Existing combine grain loss monitors could not be correlated to an actual grain loss measurement. However they did provide an indication if grain loss was increasing or decreasing with different feed rates.
You can’t manage what you can’t measure. That adage from the business world also applies to harvest grain losses. While current grain loss monitors have been slowly improving over time, they still do not directly correlate actual grain loss to the grain loss signal. As a result, grain loss monitors do not provide operators with the information required to realize the impact of harvest loss, while also allowing them to decide what level of loss they are willing to accept under the conditions in which they are harvesting.
This study investigated the feasibility of converting a combine’s loss sensor signal into a grain loss rate – for example, bushels per acre or dollars per acre read-outs. A review of other sensing technologies was also completed to determine if other technologies would be able to provide a more accurate grain loss measurement.
Field testing was completed using PAMI’s combine test equipment to collect the loss sensor signal from a combine and the actual grain loss in peas, wheat and canola. The loss data was collected over a range of feed rates to create loss curves, and the relationship between the grain loss curve and loss sensor signal curve was then graphically compared through the use of relationship equations.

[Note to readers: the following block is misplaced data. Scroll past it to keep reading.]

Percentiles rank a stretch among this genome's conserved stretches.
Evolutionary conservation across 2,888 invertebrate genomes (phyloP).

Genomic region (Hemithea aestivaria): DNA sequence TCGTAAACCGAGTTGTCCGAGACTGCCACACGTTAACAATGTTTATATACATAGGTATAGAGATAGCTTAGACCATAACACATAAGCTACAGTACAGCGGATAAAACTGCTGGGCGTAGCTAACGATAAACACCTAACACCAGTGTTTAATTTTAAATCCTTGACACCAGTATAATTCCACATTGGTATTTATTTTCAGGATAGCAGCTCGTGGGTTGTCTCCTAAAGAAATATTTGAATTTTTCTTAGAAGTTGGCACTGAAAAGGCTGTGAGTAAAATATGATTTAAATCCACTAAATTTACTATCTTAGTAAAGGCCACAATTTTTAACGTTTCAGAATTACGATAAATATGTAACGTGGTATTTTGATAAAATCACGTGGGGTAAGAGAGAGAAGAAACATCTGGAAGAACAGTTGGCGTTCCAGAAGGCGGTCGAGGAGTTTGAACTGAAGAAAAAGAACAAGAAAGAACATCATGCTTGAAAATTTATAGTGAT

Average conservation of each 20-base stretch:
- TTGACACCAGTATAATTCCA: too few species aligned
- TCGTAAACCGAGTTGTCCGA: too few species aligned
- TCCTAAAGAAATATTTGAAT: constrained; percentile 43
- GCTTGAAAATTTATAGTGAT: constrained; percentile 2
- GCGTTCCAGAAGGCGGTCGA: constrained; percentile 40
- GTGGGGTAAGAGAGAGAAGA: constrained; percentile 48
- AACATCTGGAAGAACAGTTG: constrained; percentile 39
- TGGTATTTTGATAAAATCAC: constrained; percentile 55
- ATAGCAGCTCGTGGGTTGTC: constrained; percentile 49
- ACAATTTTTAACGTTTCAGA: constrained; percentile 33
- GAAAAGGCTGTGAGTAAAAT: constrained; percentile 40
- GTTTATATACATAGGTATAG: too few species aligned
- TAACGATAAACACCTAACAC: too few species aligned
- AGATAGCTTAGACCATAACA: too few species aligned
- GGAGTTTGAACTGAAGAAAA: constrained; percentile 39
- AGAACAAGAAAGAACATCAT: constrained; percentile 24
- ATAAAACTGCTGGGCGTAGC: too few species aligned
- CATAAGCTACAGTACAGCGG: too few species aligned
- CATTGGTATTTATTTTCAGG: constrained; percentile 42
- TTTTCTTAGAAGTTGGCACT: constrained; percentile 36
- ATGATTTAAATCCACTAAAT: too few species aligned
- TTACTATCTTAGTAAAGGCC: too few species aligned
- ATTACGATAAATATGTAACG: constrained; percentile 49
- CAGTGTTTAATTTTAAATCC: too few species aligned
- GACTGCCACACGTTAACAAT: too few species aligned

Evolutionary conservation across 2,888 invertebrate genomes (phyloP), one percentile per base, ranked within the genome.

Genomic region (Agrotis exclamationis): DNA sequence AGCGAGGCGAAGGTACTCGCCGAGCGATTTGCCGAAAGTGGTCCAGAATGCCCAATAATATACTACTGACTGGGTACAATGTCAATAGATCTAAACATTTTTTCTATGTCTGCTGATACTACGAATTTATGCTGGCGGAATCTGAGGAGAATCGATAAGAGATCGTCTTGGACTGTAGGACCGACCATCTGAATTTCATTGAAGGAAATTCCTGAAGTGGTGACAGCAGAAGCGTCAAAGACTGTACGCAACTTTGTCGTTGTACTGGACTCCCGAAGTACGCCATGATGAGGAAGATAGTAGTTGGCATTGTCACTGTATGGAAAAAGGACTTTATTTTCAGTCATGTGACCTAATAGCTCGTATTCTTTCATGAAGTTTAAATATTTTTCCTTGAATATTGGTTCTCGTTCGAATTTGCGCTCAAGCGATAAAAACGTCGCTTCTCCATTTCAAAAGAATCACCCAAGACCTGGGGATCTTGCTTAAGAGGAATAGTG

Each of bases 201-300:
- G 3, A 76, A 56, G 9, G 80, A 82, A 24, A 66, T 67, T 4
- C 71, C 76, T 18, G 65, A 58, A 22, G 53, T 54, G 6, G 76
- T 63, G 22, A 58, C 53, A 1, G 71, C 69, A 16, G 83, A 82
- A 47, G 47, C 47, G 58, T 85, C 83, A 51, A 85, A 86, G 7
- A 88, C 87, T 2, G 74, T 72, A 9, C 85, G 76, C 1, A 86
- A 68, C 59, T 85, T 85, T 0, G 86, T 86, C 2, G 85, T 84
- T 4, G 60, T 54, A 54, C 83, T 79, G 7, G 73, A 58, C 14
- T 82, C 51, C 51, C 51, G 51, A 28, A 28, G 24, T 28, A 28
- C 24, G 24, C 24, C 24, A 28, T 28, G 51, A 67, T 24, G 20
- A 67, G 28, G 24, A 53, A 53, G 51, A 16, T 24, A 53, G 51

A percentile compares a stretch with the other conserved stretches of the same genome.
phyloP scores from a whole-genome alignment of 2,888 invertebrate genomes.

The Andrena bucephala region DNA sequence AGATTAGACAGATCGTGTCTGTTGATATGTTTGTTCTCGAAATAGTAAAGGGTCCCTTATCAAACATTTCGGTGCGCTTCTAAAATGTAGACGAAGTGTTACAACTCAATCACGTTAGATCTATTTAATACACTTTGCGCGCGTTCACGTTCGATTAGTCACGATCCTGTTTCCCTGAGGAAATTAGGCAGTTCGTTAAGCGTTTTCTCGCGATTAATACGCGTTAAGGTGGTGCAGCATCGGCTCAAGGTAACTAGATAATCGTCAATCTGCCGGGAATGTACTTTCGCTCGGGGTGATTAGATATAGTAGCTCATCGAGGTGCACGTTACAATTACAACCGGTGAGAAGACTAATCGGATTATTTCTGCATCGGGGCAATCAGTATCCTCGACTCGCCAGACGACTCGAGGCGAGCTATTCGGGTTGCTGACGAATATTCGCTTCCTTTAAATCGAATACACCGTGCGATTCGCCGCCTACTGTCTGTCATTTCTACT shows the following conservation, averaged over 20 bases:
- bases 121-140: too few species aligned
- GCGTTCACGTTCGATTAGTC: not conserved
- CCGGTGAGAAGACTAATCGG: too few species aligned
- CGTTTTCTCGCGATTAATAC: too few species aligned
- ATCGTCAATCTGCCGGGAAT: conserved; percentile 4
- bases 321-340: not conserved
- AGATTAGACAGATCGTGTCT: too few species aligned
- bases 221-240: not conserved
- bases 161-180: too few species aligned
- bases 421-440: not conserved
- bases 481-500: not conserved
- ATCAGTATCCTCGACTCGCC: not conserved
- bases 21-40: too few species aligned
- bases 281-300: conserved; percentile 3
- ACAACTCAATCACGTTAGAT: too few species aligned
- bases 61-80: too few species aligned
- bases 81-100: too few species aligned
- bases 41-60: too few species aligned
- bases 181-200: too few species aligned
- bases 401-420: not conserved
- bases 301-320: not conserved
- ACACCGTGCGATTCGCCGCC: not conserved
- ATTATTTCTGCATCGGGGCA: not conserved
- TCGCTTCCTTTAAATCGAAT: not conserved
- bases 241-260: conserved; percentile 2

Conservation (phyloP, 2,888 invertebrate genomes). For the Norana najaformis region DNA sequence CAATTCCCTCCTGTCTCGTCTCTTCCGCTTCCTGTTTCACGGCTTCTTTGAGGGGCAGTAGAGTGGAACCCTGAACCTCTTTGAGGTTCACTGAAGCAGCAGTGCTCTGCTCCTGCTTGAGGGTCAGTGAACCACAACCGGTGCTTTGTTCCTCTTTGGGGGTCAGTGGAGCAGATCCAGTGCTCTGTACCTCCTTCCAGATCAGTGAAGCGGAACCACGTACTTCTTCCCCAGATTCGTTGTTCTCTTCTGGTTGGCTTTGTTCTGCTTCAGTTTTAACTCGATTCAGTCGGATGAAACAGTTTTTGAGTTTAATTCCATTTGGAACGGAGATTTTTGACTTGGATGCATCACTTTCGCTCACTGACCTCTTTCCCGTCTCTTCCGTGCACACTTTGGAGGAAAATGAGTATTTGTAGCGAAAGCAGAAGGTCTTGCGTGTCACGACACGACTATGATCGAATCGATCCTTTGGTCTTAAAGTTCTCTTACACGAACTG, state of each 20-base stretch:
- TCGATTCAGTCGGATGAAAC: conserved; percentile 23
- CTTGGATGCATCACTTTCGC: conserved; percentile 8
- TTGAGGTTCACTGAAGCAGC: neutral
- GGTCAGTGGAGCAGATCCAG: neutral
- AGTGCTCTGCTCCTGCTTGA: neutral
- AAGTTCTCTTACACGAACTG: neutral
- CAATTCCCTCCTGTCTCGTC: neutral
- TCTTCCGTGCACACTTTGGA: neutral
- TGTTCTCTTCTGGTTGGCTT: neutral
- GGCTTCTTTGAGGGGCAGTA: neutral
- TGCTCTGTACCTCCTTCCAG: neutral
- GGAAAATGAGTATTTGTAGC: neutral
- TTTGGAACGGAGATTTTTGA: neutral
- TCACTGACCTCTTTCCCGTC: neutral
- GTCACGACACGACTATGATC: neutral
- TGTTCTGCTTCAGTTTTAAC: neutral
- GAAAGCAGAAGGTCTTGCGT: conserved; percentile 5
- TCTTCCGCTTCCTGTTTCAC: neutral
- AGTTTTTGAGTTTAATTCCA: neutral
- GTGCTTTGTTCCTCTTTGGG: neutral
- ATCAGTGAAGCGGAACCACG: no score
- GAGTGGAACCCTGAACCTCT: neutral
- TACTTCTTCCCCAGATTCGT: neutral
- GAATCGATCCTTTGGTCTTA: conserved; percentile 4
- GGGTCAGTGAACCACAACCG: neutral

The research found that the correlation between the actual grain loss and loss sensor data using existing sensing technology in the separator area proved to be relatively strong when testing in peas and wheat, but showed a relatively poor correlation in canola. For both the separator and cleaning shoe, the grain loss correlation was dependent on feed rate, which current combine technology has no means of measuring, and as a result, underestimated grain loss as feed rate increased in most cases.
In large grain crops, a grain loss rate could likely be determined through the use of relationship equations and correction factors. However, in small grain crops, sensor resolution proved to be insufficient to accurately support an actual grain loss rate, especially on the cleaning shoe. Some improvements to solve this issue included mounting the cleaning shoe loss sensor independent of the cleaning shoe, or implementing multiple sensors across the rear of the cleaning shoe to effectively increase sensor resolution.
The researchers concluded that existing loss sensing technology is limited in the ability to provide an actual grain loss rate. However, the grain loss monitor system tested did provide a reliable indication of when actual loss was increasing or decreasing.
Other sensing technologies that rely on various sensors including photoelectric, ultrasonic, microwave, microphone, and accelerometer were found to show potential in detecting grain loss. However, further research is required to determine their full capabilities for this application.
See SaskCanola’s brief overview of this project.